The underlying point is that "neutrality" across all margins is impossible, once Germany and Italy don't have the same tax rules in all relevant respects (i.e., both rate and base).  Now, if I were a CJEU judge, even leaving aside the fact that I think CEN and CIN are worthless standards, the use of which should be discouraged and perhaps even criminally punished (OK, I'm exaggerating here for effect), I'd like to think I could do better.  In my view, an often key focus of the inquiry should be, not into the phantom of neutrality at one arbitrarily chosen margin or another, but rather into the underlying political economy concern that countries (or U.S. states) may be overly inclined to engage in covert protectionism.  But this is neither to claim that this rubric will prove suitable all the time, nor that it will always yield clear answers, nor to dispute the Graetz-Warren analysis both of what the CJEU has actually been doing, and of the impossibility of developing any single-bullet approach that will be consistently satisfying even just on efficiency grounds.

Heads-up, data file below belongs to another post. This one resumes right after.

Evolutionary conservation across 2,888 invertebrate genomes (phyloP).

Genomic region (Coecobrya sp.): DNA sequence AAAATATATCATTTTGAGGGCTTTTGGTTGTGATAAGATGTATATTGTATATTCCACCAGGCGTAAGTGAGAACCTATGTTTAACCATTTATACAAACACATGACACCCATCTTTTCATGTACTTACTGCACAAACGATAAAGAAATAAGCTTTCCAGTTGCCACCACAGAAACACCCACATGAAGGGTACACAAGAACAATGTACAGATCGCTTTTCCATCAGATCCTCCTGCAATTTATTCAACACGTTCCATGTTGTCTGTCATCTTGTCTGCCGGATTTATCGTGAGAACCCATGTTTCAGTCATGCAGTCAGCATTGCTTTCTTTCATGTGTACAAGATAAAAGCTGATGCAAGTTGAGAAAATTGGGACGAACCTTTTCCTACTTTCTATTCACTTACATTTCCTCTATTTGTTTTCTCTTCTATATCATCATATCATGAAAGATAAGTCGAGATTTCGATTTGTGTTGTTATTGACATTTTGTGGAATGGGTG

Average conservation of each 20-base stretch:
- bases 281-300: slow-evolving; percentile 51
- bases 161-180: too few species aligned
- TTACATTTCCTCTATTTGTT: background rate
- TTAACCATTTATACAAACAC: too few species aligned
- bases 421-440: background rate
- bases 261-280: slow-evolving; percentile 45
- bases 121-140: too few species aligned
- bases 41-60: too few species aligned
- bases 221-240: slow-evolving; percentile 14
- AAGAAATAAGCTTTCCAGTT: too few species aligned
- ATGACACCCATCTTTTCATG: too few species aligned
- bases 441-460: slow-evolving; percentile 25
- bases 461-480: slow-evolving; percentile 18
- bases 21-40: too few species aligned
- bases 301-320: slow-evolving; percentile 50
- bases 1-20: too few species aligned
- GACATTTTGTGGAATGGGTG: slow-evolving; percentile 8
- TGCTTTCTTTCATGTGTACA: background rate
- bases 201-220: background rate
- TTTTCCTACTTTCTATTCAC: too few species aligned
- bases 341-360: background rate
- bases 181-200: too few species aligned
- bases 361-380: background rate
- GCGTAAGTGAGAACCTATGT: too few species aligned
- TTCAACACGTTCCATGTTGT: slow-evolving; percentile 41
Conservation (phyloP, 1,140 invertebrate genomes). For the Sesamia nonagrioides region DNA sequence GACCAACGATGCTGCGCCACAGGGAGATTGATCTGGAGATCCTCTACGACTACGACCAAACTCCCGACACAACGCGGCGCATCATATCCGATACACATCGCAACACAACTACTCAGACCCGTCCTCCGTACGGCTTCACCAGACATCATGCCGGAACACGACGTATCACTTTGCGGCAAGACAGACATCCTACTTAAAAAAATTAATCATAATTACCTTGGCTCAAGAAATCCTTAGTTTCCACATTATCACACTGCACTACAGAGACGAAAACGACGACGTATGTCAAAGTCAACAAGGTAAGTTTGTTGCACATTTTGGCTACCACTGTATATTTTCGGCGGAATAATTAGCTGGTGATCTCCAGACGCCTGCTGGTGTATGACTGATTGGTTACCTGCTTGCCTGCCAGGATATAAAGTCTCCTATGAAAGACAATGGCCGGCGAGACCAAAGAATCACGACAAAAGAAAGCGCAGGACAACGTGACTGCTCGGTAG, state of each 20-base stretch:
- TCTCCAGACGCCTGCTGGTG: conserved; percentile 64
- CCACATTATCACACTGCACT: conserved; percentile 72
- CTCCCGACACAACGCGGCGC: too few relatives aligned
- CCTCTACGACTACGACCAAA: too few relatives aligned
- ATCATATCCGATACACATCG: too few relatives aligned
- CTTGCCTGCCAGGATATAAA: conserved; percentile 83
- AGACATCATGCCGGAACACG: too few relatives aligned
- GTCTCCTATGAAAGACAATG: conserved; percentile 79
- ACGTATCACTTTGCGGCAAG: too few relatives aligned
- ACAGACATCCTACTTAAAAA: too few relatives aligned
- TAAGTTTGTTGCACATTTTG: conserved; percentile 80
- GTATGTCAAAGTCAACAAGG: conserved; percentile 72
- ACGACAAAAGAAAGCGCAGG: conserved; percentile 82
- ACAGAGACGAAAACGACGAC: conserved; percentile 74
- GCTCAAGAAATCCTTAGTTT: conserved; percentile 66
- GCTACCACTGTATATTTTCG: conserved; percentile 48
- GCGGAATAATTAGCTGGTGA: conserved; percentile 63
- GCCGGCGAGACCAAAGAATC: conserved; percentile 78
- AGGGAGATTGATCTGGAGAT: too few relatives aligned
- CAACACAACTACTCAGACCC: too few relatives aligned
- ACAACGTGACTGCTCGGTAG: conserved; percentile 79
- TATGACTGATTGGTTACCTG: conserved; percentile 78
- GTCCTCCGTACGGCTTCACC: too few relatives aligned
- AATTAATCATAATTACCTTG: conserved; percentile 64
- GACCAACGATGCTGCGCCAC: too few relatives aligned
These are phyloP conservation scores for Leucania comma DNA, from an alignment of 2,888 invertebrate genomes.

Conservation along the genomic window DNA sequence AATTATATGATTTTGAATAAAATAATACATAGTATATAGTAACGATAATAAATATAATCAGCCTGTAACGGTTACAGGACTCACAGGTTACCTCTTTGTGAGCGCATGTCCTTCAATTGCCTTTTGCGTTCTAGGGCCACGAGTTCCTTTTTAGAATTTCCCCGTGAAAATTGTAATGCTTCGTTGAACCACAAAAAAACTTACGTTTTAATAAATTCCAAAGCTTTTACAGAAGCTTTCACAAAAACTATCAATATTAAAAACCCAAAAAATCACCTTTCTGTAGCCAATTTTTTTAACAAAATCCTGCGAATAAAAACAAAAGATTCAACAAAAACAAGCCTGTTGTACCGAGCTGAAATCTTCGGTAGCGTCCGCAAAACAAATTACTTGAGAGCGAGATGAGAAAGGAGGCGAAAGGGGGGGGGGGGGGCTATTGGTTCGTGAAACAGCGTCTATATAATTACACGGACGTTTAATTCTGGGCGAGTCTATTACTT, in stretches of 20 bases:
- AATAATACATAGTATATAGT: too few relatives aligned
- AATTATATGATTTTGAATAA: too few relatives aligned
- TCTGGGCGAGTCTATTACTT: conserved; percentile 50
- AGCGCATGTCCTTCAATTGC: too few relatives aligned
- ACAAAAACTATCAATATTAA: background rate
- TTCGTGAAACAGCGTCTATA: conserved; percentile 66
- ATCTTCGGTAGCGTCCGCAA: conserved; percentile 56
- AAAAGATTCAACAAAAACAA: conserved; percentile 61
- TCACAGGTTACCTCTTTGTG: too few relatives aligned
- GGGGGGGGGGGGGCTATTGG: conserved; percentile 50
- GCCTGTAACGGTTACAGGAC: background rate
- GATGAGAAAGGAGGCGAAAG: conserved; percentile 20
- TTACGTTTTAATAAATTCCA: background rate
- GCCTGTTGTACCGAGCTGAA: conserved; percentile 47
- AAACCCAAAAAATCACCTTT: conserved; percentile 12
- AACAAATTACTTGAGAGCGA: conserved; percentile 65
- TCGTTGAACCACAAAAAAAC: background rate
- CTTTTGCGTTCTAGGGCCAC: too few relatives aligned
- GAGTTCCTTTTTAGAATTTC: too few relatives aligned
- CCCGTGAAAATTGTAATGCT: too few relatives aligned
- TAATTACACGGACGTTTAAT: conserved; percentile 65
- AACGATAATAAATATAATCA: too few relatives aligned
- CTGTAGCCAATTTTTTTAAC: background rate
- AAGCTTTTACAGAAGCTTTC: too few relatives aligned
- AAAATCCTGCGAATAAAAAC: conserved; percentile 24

Knoll and Mason argue that the CJEU both can follow a coherent standard and has in fact done so, based on an inquiry into what they call "competitive neutrality,” which, in the labor market setting, "prevents states from putting residents at a tax-induced competitive advantage or disadvantage relative to nonresidents in securing jobs."  Graetz and Warren respond skeptically regarding both the efficacy and the actuality of this claimed single-bullet approach.

Anyway, on to yesterday's paper.  Faulhaber convincingly argues that the CJEU has blundered in assessing claimed "four freedoms" violations in 4 related charity-related contexts, the easiest of which to parse is the following.  In a case called Persche, the CJEU ruled that Germany could not deny charitable deductions for donations that provided alms in Portugal, given that it would have allowed the deduction had the alms been provided in Germany.  This supposedly burdened the "free movement of capital."